By Amanda Bancroft
I’m not really a vegan, so you needn’t fear a long-winded lecture on the virtues of veganism. No, I’m not even a vegetarian anymore. Or an omnivore, or a flexitarian. But wait, don’t I have to technically fit into at least one of these labels? I certainly thought so, at one time.
It has been almost one year since I gave up my favorite food in the world, cheese. It’s been so long that I habitually type it as “cheeze!” Although aware of the environmental and health consequences of eating dairy, I was still in denial that going vegan was possible for a cheese lover like myself. I told the universe that I would never, ever choose to give up cheesecake, quesadillas and pizza. So, the universe simply made me do it.
In 2012, after nearly a decade as a vegetarian, I received several diagnoses that translated into, among other things, stop eating eggs … and gluten. And dairy. My facial expression resembled this cut-open bell pepper (photo), screaming in panic. I bawled like a baby. I had recurring nightmares about being chased by pizza, until I would finally give in, take a bite, and end up in the hospital from an egg reaction. I would see a deviled egg platter at a picnic, and think, “Yep. Eggs are the devil alright.” Macaroni and cheese cravings would hit me at midafternoon, tantalizing me with warm, gooey, fluorescent orange fantasies.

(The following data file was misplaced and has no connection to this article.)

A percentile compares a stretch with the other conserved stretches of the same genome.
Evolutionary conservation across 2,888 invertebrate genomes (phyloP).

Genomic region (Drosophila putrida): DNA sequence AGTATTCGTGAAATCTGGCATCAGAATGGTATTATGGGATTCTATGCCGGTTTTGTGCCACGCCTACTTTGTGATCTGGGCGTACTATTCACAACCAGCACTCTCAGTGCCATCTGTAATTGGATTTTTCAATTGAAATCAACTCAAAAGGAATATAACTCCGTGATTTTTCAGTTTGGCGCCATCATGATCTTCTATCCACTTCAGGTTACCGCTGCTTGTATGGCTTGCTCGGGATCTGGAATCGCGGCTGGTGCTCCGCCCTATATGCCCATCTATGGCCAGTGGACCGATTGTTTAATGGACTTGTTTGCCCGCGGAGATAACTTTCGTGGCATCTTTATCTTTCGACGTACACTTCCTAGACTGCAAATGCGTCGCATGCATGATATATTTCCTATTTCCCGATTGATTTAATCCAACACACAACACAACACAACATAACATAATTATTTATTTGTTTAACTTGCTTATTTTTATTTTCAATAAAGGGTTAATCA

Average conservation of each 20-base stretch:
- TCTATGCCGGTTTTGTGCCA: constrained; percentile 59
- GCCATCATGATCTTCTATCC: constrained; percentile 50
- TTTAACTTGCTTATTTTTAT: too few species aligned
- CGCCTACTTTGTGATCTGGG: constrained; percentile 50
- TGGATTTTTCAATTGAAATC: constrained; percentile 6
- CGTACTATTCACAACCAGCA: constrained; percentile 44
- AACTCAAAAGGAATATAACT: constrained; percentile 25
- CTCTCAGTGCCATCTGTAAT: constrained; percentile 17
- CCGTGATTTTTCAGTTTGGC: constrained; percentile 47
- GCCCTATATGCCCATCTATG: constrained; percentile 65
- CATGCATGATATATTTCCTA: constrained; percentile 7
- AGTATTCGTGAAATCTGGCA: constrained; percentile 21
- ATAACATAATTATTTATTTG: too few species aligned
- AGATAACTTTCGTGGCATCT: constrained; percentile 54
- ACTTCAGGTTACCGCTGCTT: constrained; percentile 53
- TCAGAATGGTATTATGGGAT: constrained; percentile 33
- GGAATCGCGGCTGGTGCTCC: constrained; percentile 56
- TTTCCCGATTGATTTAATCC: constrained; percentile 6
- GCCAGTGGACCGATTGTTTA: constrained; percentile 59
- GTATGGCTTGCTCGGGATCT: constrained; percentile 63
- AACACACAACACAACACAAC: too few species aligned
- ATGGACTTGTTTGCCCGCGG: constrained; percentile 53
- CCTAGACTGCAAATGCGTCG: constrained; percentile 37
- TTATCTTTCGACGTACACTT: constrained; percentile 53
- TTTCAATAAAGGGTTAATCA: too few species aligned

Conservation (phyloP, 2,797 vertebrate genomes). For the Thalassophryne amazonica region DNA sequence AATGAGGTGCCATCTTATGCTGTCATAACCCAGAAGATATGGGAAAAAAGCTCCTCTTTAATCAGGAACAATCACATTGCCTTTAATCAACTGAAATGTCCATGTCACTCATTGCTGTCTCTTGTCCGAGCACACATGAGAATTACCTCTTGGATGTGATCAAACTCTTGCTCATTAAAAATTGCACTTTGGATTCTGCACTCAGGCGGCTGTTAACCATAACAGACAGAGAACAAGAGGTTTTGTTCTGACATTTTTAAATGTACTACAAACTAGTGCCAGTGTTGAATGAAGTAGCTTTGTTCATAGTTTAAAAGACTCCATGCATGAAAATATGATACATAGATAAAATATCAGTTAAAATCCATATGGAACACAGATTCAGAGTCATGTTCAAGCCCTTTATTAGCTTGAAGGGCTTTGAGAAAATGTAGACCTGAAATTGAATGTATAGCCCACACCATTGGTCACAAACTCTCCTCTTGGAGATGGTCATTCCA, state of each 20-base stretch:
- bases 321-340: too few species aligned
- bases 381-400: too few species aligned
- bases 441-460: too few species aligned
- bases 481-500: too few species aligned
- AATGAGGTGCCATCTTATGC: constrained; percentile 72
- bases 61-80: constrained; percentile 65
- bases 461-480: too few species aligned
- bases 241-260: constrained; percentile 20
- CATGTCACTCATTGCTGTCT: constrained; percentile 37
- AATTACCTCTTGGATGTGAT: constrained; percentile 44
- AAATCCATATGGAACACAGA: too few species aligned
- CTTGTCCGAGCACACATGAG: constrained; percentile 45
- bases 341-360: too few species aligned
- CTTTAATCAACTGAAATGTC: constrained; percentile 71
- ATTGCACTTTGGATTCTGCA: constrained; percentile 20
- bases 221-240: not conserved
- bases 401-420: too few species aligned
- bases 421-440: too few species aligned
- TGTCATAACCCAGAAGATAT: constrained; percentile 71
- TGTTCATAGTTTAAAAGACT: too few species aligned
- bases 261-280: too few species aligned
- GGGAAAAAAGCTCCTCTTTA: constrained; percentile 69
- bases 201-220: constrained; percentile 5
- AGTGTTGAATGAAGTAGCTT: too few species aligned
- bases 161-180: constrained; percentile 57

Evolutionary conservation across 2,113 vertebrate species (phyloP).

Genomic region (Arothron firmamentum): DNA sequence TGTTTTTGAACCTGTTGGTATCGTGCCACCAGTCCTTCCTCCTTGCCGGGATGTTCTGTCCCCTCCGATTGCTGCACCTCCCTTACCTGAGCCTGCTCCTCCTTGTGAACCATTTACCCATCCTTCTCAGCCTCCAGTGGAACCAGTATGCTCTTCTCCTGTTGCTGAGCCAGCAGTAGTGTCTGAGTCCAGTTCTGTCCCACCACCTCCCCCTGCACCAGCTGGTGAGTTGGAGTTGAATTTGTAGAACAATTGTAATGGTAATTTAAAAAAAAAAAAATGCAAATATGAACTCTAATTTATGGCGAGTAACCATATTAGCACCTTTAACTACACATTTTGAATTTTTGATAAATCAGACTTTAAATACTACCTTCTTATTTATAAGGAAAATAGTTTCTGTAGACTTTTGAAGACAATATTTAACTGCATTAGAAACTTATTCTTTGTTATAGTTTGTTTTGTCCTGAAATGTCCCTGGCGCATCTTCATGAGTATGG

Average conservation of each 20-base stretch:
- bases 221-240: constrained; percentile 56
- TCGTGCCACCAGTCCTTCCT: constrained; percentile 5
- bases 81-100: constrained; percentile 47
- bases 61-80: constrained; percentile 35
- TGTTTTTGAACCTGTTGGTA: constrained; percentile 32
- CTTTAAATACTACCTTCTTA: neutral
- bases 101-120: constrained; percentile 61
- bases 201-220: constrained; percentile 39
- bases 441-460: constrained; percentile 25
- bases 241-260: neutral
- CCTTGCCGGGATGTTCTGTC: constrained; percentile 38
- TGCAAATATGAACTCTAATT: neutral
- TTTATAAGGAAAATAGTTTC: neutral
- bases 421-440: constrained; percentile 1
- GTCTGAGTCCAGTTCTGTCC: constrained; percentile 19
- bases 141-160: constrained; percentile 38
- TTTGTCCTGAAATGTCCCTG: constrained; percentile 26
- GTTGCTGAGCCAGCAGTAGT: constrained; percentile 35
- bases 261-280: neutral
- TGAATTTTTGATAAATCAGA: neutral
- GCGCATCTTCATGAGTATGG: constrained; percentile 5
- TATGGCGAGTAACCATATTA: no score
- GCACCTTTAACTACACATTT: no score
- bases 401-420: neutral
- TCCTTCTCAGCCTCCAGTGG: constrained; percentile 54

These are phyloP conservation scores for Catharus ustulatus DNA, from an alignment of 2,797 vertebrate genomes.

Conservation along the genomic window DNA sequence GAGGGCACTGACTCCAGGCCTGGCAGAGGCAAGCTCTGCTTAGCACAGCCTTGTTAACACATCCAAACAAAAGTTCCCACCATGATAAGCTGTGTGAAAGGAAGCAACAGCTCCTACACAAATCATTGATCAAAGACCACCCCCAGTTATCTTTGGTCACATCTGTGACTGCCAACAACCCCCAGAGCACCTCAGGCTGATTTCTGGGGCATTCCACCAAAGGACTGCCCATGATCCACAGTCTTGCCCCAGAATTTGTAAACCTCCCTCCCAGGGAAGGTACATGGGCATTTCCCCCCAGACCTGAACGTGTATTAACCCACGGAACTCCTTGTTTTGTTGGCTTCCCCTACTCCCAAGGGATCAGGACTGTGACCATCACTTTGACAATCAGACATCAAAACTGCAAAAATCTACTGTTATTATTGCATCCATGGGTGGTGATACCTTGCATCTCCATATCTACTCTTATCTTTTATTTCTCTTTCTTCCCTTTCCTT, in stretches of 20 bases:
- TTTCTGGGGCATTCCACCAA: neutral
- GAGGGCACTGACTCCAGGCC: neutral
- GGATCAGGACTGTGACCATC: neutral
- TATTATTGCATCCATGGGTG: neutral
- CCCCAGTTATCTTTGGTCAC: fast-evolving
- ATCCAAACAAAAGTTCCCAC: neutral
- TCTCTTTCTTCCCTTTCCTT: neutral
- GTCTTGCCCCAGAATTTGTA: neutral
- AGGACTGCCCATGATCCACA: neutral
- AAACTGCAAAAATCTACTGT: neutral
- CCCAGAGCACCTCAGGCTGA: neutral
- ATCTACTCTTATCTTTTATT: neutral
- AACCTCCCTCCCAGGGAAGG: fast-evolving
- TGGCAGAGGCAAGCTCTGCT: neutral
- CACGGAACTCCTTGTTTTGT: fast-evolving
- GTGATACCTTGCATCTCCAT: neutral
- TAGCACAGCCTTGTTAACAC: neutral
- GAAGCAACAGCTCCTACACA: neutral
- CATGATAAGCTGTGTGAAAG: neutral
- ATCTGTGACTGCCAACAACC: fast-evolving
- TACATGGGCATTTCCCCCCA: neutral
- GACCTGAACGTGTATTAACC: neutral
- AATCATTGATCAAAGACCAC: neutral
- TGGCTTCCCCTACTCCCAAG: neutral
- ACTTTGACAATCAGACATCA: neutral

At first, I turned to prepackaged products for convenience. No luck. You can buy a gluten-free pizza, and a vegan pizza, but you cannot buy a gluten-free, vegan pizza. But I have now made tasty gluten-free vegan pizza at home, and I am by no means a talented chef.
Eventually I realized, with the backing of good science, that the nonorganic animal products I’d been over-consuming have joined the ranks of refined sugars and flours, caffeine, and fried foods, which cannot compete with local organic spinach for a spot in the top 10 healthiest foods. I also realized my tastebuds had actually changed! I was now having midafternoon cravings for brussel sprouts.
Greenhouse Grille has been very supportive of my newfound food freedom. Their quinoa saute, with its depth of flavor, beat the pants off the bite of quesadilla I stole from my husband. I can’t be a vegan since I have honey in my tea, and the occasional indulgence. I can’t be an omnivore since I only eat poultry a few times per year, at most, and saying “omnivore” would make people confused when I refuse meat consistently. So what do I eat? Healthy, sustainable food. Isn’t that the label we all need?
Ripples is a blog connecting people to resources on sustainable living while chronicling their off-grid journey and supporting the work of nonprofit organizations. Read more on this topic and others at www.RipplesBlog.org.